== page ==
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What Federal Education Budget Cuts Mean for Professional Development

By Alina O'Donnell
 | May 26, 2017

professiona-developmentAmong massive cuts to science, arts, healthcare, and social welfare programs, President Trump’s 2018 budget proposal, submitted to Congress on Tuesday, calls for a whopping $9.2 billion spending cut to education.

The largest proposed cut—at $2.3 billion—would come from the elimination of the Supporting Effective Instruction State Grants, or Title II of the Every Student Succeeds Act (ESSA). Title II is the key federal funding stream that districts use to recruit, train, support, and compensate their teacher workforce.

With such a huge loss of funding, districts would have to make difficult decisions about where to cut corners. Professional development, often viewed as a luxury instead of a necessity, is usually the first to go.

During an appearance on EduTalk Radio this week, International Literacy Association (ILA) Associate Executive Director Stephen Sye explained that criticism of professional development often comes because it can be a vague term that can take on a myriad of forms, making it difficult to correlate with student achievement. 

“There are a number of educators who feel that if the budget continues to be reduced, professional development will be eliminated. Unfortunately that does nothing but hurt our [future] workforce,” Sye said during the interview. “A less prepared teacher results in a less prepared student and ultimately a less qualified workforce.”

Sye discussed the implications of the budget cuts with host Larry Jacobs. He said that as federal funding streams dry up, organizations like ILA will play an increasingly important role in ensuring that all students have access to current, prepared, high-quality teachers.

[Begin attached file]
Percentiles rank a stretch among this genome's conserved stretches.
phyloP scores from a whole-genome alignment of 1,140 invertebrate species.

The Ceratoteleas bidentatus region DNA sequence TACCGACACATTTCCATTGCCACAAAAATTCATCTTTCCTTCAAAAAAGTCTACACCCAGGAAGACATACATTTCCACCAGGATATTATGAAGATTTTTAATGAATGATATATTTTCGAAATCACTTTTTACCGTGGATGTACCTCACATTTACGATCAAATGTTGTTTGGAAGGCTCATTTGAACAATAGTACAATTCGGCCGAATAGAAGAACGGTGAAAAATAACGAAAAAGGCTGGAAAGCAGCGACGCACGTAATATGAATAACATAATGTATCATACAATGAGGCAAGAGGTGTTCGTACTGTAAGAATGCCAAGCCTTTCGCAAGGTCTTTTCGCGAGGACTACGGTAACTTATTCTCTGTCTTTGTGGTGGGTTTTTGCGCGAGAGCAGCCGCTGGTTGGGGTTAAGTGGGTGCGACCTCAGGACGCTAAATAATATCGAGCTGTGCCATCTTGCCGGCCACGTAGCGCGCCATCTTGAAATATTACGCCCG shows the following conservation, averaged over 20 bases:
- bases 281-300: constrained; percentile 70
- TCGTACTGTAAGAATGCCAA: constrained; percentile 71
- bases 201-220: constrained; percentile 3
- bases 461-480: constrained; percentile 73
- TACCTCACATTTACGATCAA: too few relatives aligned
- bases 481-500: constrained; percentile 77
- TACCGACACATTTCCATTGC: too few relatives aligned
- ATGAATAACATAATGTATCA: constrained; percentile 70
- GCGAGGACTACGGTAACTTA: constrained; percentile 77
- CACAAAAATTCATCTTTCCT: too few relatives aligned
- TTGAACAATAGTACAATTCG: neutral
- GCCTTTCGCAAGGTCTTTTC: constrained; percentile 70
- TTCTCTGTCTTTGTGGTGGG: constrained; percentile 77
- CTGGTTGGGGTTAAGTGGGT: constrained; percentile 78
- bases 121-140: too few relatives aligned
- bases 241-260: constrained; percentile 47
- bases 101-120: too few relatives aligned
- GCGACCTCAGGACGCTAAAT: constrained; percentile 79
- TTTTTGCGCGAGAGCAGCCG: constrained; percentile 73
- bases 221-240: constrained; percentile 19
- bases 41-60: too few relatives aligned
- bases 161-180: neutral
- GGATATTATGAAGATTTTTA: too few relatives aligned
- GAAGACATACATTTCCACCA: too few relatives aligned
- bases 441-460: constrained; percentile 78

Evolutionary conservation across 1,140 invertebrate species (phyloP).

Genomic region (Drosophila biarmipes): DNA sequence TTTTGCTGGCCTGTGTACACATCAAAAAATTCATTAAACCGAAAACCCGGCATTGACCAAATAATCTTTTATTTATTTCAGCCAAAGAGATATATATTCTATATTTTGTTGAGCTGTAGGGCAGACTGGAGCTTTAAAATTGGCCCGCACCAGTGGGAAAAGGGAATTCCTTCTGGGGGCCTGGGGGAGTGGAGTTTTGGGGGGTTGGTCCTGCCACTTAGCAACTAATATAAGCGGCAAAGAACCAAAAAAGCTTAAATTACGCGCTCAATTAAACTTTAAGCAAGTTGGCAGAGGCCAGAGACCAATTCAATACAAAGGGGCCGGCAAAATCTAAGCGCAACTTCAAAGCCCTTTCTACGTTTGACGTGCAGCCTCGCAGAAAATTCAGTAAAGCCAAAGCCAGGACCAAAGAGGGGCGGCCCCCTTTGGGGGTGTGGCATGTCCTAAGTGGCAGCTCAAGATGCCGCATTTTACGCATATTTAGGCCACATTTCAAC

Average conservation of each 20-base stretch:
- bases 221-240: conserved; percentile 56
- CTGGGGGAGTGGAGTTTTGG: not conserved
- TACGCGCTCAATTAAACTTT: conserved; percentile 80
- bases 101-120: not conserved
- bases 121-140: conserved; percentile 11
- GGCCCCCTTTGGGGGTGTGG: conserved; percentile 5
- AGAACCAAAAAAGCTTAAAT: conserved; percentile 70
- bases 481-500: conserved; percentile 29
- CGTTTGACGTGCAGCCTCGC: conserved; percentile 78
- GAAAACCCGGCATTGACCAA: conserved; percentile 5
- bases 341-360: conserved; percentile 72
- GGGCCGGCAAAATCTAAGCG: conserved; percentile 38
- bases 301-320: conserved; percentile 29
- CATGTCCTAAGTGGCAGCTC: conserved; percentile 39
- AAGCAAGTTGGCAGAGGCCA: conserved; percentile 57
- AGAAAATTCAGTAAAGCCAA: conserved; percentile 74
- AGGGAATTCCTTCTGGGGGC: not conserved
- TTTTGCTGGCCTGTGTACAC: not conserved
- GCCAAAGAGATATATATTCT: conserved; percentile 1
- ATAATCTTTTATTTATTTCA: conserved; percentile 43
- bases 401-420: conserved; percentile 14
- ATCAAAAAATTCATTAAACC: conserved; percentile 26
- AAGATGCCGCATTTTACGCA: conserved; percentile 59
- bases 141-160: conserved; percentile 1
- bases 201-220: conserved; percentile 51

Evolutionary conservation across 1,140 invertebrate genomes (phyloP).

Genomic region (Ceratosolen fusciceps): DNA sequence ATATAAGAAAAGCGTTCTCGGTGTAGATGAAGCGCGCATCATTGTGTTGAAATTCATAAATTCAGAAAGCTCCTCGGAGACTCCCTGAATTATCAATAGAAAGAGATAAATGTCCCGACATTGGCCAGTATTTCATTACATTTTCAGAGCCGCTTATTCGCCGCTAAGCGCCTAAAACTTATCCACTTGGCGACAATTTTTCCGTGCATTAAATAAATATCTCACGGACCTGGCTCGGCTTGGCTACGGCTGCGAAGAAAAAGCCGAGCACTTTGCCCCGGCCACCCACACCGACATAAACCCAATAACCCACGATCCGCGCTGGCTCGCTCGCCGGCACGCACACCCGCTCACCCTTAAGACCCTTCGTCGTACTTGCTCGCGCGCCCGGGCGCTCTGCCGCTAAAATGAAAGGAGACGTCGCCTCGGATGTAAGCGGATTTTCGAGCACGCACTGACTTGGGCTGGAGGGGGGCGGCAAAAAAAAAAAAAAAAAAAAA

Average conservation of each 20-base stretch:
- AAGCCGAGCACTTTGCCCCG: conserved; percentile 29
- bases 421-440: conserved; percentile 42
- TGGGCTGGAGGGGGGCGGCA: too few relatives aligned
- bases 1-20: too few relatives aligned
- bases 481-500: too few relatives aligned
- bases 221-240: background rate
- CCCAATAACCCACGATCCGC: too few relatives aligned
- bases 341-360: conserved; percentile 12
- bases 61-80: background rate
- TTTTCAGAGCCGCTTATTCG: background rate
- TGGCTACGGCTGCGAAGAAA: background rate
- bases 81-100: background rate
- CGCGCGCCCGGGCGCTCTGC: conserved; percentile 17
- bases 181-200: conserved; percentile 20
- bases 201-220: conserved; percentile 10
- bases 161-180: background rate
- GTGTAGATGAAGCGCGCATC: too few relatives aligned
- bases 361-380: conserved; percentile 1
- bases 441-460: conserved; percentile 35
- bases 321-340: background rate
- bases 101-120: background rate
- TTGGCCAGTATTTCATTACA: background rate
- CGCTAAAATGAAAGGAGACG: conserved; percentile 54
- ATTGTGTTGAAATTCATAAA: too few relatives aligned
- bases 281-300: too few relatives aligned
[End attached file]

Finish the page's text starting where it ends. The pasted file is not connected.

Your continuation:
“No matter what the climate, ILA is going to continue to advocate for making teachers better teachers because that’s what our students deserve,” said Sye.

Budget cuts will hit some schools hard. Organizations like ILA can level the playing field by making professional development resources more accessible to all educators. ILA publishes journals, books, position statements, and other resources on evidence-based strategies that have been proven effective in classrooms.

“If we as a nation are truly committed to quality education, then the cutting-edge practical resources on instruction that ILA provides are going to be more needed than ever,” Sye said. “What we offer in terms of knowledge is research based and is sound practice, no matter what the political climate brings.”

The organization also offers free registration to the ILA 2017 Conference & Exhibits for undergraduate preservice teachers. Participants can attend presentations by literacy experts, hands-on curriculum-building workshops, TED Talk-style lunches, literacy research sessions, and the social justice and current events panel.

But, Sye said, programming is only one part of the picture; having the opportunity for face-to-face networking and collaboration is the most valuable part of any conference. As districts start to reexamine and streamline their professional development budgets, Sye hopes they will continue to recognize these interactive learning events as a worthwhile investment.

“Without investing in teachers and quality professional development, how are they going to be current and prepared, and how are our students going to be current and prepared?” 

Alina O'Donnell is the editor of Literacy Daily.

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